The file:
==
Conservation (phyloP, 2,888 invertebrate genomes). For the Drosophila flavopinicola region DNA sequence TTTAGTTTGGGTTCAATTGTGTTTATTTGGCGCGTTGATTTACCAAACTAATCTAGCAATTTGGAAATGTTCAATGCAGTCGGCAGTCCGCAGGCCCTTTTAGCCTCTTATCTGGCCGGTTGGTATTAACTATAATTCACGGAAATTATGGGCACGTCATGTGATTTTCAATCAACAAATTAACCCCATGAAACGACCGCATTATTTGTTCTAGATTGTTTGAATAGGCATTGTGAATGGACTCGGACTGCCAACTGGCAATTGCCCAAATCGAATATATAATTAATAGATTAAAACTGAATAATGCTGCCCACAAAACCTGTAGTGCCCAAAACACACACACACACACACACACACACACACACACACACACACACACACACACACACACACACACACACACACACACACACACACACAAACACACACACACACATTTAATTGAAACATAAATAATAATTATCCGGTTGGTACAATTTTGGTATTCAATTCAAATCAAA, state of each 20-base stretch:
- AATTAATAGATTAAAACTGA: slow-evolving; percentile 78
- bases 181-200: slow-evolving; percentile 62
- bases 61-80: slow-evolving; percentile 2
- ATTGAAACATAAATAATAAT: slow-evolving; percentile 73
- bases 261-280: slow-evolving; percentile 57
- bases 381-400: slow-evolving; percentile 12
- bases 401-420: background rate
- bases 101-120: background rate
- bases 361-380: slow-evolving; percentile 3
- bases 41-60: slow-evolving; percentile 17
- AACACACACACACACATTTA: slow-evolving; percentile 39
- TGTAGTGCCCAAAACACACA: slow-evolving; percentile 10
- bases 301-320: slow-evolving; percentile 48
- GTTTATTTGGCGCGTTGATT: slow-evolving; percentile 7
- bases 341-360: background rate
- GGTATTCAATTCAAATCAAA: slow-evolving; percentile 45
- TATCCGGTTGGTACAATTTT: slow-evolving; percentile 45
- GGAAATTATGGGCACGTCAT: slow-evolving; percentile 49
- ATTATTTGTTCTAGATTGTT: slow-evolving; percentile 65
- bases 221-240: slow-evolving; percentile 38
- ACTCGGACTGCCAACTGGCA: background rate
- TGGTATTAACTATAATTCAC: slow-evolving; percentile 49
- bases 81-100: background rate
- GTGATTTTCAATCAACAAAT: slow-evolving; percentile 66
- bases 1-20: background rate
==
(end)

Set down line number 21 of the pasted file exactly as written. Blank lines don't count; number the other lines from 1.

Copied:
- bases 221-240: slow-evolving; percentile 38